Violet Hudson investigates the power of her fridge when it comes to all things bright and beautiful
About a year ago, Victoria Beckham – she of the talon-nails and ballpoint pen-heels – admitted that sometimes she slathers some mushed up avocado on her face. What, cried the tabloids, is wrong with her? This is a woman with many millions of pounds at her disposal, who could bathe her epidermis in the umbilical cords of unborn cashmere goats if she so chose; and yet she goes for the humble avocado?
What they failed to pick up on was that Victoria, pouty, expensive, glossy Victoria, has a point. Yes, yes: picking something from the fridge and then squishing it into a magic elixir is usually the preserve of children making potions from rose petals. But, hey, lots of high-tech beauty products use plant extracts, so what’s the harm in going back to the original?
I decided to start with something small, something easy. A porridge bath. Basically, a handful of oats shoved into a clean tea-towel, which I then tied around the tap so that the water would run through it. Aveeno, whose brilliant body moisturisers I swear by, use oats: what’s the difference? The bath is super easy to run and was a pleasing milky colour when I get into it. Afterwards, my skin felt soft and plump. It has worked a treat: although the tub did need quite a thorough scrub afterwards. Ease: 7/10. Effectiveness: 9/10.
Next up: the lemon juice nail whitener. Lemon juice is a natural bleach, so after my hands had gone Lady Macbeth red after making a beetroot risotto, I needed a way to make them lily-white again. No amount of scrubbing with fairy liquid was getting rid of those stains. Half a lemon squeezed onto my fingers and a bit of gentle rubbing later, my hands were back to normal. Although I had forgotten about a paper cut. Ouch. Ease: 10/10. Effectiveness: 8/10.
Now time for a slightly yucky one. My hair, though fine, is also a bit brittle and can get very split-end-y after a cold winter. So I decided to try the age-old trick of making a hair mask out of olive oil and egg yolk (yes, basically mayonnaise): the combination of protein and moisture is supposed to do wonders. It feel slimy and gloopy as I smoothed it over my damp hair. Usually with a hair mask I’d put on a shower cap to let the steam make the mask sink in; but that obviously wasn’t an option here, unless I wanted an omelette on my head. Afterwards, and after about 18 rinses, my hair did feel silky smooth. But it got greasy again very quickly, and the hassle of making this combined with the ick-factor means I won’t be trying it again in a hurry. Ease: 3/10. Effectiveness: 5/10.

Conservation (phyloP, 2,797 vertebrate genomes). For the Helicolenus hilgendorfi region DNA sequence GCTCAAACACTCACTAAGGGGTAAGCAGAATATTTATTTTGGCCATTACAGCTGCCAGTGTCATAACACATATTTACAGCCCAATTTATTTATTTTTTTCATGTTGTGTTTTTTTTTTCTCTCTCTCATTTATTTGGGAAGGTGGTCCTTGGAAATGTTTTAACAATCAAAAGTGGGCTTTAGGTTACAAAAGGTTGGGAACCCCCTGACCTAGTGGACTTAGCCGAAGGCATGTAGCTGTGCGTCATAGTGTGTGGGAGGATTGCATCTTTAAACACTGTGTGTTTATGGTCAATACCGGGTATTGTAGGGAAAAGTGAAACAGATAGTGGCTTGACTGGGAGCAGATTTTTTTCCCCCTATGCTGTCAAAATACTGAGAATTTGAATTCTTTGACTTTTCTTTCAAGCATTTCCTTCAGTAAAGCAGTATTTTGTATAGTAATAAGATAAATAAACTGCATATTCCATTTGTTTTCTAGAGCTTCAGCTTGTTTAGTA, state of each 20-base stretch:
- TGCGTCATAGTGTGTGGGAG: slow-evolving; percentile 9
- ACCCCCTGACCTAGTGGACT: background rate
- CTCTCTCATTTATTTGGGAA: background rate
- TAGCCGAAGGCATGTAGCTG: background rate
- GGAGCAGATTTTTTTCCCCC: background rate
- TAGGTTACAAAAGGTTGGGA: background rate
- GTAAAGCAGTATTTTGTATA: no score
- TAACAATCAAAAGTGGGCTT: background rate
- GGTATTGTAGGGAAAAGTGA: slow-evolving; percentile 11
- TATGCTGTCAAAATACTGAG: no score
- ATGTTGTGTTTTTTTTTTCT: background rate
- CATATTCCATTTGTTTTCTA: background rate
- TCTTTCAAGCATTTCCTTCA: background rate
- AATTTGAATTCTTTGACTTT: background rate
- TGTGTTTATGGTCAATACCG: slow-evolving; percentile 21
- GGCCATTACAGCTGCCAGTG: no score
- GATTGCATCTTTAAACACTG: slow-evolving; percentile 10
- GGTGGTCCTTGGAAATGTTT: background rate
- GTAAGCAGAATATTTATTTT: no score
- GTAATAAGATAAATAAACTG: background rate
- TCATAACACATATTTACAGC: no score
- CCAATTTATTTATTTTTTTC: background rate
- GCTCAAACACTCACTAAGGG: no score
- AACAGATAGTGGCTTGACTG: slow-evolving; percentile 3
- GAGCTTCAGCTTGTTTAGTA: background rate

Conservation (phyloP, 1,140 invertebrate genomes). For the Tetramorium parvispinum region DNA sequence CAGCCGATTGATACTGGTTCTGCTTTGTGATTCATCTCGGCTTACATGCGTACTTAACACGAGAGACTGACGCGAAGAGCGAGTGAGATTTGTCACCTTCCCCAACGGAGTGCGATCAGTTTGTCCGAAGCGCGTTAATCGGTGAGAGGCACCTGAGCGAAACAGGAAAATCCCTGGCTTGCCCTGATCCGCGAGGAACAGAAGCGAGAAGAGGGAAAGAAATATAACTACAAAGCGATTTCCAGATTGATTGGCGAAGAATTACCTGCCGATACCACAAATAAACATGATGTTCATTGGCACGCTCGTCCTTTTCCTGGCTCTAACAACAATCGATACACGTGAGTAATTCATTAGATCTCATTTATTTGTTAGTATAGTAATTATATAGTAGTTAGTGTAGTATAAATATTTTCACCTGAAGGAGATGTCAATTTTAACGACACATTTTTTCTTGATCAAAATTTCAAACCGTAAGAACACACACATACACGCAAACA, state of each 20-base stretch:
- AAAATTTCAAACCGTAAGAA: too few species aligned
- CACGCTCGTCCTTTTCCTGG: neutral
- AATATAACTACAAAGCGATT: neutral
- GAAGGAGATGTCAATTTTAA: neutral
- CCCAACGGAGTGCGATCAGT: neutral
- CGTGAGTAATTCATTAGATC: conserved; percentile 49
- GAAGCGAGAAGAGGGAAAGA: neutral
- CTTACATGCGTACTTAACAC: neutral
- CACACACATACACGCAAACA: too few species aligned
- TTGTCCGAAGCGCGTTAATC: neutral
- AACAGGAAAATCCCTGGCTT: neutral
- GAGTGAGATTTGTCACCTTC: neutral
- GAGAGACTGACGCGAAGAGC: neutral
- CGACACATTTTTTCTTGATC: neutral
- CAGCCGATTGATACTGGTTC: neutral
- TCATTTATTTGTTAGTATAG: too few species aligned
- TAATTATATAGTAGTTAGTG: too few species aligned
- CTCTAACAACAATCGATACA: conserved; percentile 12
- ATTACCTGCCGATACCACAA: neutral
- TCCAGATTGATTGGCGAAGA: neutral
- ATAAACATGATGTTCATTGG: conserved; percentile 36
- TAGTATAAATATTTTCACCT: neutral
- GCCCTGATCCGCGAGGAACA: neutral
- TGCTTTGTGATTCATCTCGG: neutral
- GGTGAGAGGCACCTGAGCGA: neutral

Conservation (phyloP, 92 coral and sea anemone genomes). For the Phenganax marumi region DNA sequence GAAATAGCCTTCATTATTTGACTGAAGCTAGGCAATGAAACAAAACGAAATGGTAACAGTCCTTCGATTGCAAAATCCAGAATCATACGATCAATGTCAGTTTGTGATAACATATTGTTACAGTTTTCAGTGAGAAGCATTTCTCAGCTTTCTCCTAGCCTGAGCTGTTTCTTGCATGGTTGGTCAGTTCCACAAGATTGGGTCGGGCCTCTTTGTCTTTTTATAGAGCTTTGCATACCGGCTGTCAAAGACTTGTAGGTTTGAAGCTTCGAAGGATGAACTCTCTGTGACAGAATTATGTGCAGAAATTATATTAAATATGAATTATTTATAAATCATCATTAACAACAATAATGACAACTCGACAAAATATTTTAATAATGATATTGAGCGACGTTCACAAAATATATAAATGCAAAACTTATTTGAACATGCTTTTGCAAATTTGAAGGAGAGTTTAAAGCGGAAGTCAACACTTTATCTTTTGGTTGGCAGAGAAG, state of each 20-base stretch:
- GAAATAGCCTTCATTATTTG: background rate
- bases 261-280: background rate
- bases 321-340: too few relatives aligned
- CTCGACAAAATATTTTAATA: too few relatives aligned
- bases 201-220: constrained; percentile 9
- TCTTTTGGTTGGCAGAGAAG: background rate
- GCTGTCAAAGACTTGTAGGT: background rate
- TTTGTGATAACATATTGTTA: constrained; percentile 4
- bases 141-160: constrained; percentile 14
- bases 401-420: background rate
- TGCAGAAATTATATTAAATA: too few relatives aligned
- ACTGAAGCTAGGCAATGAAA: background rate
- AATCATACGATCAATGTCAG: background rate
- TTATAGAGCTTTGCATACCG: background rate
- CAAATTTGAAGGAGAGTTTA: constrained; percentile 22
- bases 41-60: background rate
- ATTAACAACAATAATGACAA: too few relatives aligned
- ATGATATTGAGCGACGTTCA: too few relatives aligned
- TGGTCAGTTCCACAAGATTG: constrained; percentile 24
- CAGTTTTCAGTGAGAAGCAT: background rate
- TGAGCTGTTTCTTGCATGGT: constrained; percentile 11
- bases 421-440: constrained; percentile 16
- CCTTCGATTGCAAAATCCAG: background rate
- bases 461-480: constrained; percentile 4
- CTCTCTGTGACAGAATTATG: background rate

I’ve always had blotchy, sensitive skin so an entirely natural face-mask made of honey and yoghurt seemed like just the trick. They’re both known for being soothing and anti-inflammatory, while honey is mildly antiseptic. I slathered it on, left it for ten minutes and then washed off. Easy as pie – although I did get some yoghurt in my hair. My skin looked fresh and didn’t feel at all tight, although there was still blotchiness and the odd pimple. I think this one felt better than its actual results – but it was a lovely, fragrant treat. Ease: 9/10. Effectiveness: 5/10.
Back to olive oil. I have exzcema and have always used it on my skin: as a balm for particularly dry bits, as a post-bath moisturiser or simply as a hand salve when I’m in the kitchen and can’t be bothered to go upstairs. One thing I can’t really use, due to my sensitive skin, is exfoliators: they tend to bring me out in an angry red rash. So a body scrub made of olive oil mushed together with some sea salt offers the perfect solution. It took two seconds to put together, and worked a treat, sloughing away dead skin and leaving me baby-soft, if a little shiny. Ease: 10/10. Effectiveness: 10/10.
And finally: the Posh Spice avocado face mask. I bought some ‘ripe’ avocados from the supermarket. Of course they were hard as rocks. So I bought some more, from a different supermarket. Them too. Finally I found some suitably squidgy ones in the corner shop, but by that point I was losing enthusiasm for the whole project. Posh allegedly sleeps with her mask on, but there was no way in hell I was turning my pillow case into a guacamole pot, so I applied the mushed-up avocado onto my face midday and waited for 15 minutes. It felt horrible – slimy, lumpy, cold. Vicious green when I had applied it, by the time I looked in the mirror after letting it work its magic, it was a dull oxidised brown and looked properly revolting. After rinsing off – and rinsing the sink many, many times – I must admit my skin looked and felt lovely: plump, clear, even-toned and bright. But it was so revolting that I’d rather just eat an avocado any day. That’s the thing about these fridge-tricks: they’re great for when you’re broke or if you’re trying to only use natural products. But I can’t help but think they’d all be better eaten. Ease: 2/10. Effectiveness: 8/10.